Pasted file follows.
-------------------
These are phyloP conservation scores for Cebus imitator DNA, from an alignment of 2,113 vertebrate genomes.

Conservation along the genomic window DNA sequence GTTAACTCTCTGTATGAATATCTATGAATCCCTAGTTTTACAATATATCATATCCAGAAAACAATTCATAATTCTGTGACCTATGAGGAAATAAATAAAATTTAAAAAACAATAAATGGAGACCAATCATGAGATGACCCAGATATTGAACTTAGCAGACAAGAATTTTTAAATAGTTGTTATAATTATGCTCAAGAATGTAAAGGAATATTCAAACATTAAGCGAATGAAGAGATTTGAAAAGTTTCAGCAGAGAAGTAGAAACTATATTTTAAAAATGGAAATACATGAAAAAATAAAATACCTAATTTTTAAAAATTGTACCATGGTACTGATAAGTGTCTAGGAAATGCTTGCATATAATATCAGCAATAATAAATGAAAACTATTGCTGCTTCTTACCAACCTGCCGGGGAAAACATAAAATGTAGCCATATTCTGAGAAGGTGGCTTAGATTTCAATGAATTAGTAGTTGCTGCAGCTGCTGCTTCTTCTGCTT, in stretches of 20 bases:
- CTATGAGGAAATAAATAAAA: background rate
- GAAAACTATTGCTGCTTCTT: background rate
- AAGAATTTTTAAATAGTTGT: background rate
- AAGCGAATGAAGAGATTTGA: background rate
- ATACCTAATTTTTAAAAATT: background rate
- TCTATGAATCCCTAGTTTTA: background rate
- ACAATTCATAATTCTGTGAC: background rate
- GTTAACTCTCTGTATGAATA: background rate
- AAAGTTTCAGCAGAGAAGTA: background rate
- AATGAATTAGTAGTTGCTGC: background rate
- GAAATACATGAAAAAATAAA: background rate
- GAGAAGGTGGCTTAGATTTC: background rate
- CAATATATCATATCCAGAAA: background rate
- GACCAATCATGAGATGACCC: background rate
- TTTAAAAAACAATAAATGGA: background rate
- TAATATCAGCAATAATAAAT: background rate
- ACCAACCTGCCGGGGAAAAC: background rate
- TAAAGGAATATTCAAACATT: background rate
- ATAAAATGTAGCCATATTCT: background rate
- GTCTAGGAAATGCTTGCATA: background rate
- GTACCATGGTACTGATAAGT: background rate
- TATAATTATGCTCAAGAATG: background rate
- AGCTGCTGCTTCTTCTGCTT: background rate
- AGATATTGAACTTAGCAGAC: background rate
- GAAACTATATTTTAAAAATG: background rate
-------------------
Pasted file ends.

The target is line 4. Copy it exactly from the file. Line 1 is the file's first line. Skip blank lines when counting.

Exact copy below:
- GAAAACTATTGCTGCTTCTT: background rate